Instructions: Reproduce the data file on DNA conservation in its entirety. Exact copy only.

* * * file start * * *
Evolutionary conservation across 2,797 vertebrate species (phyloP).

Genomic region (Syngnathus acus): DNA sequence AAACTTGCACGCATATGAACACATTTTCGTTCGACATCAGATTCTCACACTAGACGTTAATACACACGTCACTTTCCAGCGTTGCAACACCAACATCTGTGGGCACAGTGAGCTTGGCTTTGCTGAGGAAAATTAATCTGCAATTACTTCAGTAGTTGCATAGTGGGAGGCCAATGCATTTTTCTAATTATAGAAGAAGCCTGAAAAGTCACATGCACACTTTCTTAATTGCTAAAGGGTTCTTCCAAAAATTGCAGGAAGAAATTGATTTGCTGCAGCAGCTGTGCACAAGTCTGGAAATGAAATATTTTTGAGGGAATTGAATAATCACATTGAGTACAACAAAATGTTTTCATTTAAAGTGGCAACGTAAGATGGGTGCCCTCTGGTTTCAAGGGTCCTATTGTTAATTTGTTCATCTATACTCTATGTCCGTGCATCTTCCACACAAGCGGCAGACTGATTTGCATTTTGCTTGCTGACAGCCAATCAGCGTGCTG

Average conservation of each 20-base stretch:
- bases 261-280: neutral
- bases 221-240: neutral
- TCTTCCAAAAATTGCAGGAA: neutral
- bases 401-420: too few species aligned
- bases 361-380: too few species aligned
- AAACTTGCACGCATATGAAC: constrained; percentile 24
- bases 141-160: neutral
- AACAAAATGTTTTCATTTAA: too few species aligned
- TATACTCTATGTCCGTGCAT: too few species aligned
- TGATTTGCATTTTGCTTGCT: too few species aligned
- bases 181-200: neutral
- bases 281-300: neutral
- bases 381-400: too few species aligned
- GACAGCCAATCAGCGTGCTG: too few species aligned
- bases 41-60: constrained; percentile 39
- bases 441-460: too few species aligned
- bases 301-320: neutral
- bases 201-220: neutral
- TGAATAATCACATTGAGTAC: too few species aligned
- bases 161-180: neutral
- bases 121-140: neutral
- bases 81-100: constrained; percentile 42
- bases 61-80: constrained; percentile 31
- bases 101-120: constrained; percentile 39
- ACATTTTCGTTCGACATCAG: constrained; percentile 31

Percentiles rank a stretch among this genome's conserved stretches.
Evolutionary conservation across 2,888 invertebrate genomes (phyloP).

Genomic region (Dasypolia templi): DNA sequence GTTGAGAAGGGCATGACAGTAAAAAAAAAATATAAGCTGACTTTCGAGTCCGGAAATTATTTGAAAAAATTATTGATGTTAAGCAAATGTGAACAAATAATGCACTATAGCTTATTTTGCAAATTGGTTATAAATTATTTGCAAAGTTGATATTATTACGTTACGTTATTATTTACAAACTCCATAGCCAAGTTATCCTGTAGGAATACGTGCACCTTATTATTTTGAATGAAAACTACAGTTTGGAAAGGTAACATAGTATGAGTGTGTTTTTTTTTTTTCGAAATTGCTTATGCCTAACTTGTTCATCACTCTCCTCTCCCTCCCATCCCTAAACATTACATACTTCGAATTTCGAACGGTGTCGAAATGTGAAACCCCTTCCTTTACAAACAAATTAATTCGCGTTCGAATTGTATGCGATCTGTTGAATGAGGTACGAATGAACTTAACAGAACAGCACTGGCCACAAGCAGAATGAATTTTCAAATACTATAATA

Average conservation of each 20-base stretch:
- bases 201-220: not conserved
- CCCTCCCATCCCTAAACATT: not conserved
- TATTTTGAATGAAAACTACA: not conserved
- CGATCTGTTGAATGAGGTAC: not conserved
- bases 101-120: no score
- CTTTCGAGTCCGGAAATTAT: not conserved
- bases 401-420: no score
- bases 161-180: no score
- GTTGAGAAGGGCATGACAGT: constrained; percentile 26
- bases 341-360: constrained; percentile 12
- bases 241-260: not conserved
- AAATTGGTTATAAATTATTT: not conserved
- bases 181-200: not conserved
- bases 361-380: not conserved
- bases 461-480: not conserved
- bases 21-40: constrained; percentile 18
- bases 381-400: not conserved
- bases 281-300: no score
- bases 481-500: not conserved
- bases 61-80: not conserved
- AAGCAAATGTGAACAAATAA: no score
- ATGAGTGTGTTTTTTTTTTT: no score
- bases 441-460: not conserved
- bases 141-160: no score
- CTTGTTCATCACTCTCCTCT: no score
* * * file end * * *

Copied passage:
Evolutionary conservation across 2,797 vertebrate species (phyloP).

Genomic region (Syngnathus acus): DNA sequence AAACTTGCACGCATATGAACACATTTTCGTTCGACATCAGATTCTCACACTAGACGTTAATACACACGTCACTTTCCAGCGTTGCAACACCAACATCTGTGGGCACAGTGAGCTTGGCTTTGCTGAGGAAAATTAATCTGCAATTACTTCAGTAGTTGCATAGTGGGAGGCCAATGCATTTTTCTAATTATAGAAGAAGCCTGAAAAGTCACATGCACACTTTCTTAATTGCTAAAGGGTTCTTCCAAAAATTGCAGGAAGAAATTGATTTGCTGCAGCAGCTGTGCACAAGTCTGGAAATGAAATATTTTTGAGGGAATTGAATAATCACATTGAGTACAACAAAATGTTTTCATTTAAAGTGGCAACGTAAGATGGGTGCCCTCTGGTTTCAAGGGTCCTATTGTTAATTTGTTCATCTATACTCTATGTCCGTGCATCTTCCACACAAGCGGCAGACTGATTTGCATTTTGCTTGCTGACAGCCAATCAGCGTGCTG

Average conservation of each 20-base stretch:
- bases 261-280: neutral
- bases 221-240: neutral
- TCTTCCAAAAATTGCAGGAA: neutral
- bases 401-420: too few species aligned
- bases 361-380: too few species aligned
- AAACTTGCACGCATATGAAC: constrained; percentile 24
- bases 141-160: neutral
- AACAAAATGTTTTCATTTAA: too few species aligned
- TATACTCTATGTCCGTGCAT: too few species aligned
- TGATTTGCATTTTGCTTGCT: too few species aligned
- bases 181-200: neutral
- bases 281-300: neutral
- bases 381-400: too few species aligned
- GACAGCCAATCAGCGTGCTG: too few species aligned
- bases 41-60: constrained; percentile 39
- bases 441-460: too few species aligned
- bases 301-320: neutral
- bases 201-220: neutral
- TGAATAATCACATTGAGTAC: too few species aligned
- bases 161-180: neutral
- bases 121-140: neutral
- bases 81-100: constrained; percentile 42
- bases 61-80: constrained; percentile 31
- bases 101-120: constrained; percentile 39
- ACATTTTCGTTCGACATCAG: constrained; percentile 31

Percentiles rank a stretch among this genome's conserved stretches.
Evolutionary conservation across 2,888 invertebrate genomes (phyloP).

Genomic region (Dasypolia templi): DNA sequence GTTGAGAAGGGCATGACAGTAAAAAAAAAATATAAGCTGACTTTCGAGTCCGGAAATTATTTGAAAAAATTATTGATGTTAAGCAAATGTGAACAAATAATGCACTATAGCTTATTTTGCAAATTGGTTATAAATTATTTGCAAAGTTGATATTATTACGTTACGTTATTATTTACAAACTCCATAGCCAAGTTATCCTGTAGGAATACGTGCACCTTATTATTTTGAATGAAAACTACAGTTTGGAAAGGTAACATAGTATGAGTGTGTTTTTTTTTTTTCGAAATTGCTTATGCCTAACTTGTTCATCACTCTCCTCTCCCTCCCATCCCTAAACATTACATACTTCGAATTTCGAACGGTGTCGAAATGTGAAACCCCTTCCTTTACAAACAAATTAATTCGCGTTCGAATTGTATGCGATCTGTTGAATGAGGTACGAATGAACTTAACAGAACAGCACTGGCCACAAGCAGAATGAATTTTCAAATACTATAATA

Average conservation of each 20-base stretch:
- bases 201-220: not conserved
- CCCTCCCATCCCTAAACATT: not conserved
- TATTTTGAATGAAAACTACA: not conserved
- CGATCTGTTGAATGAGGTAC: not conserved
- bases 101-120: no score
- CTTTCGAGTCCGGAAATTAT: not conserved
- bases 401-420: no score
- bases 161-180: no score
- GTTGAGAAGGGCATGACAGT: constrained; percentile 26
- bases 341-360: constrained; percentile 12
- bases 241-260: not conserved
- AAATTGGTTATAAATTATTT: not conserved
- bases 181-200: not conserved
- bases 361-380: not conserved
- bases 461-480: not conserved
- bases 21-40: constrained; percentile 18
- bases 381-400: not conserved
- bases 281-300: no score
- bases 481-500: not conserved
- bases 61-80: not conserved
- AAGCAAATGTGAACAAATAA: no score
- ATGAGTGTGTTTTTTTTTTT: no score
- bases 441-460: not conserved
- bases 141-160: no score
- CTTGTTCATCACTCTCCTCT: no score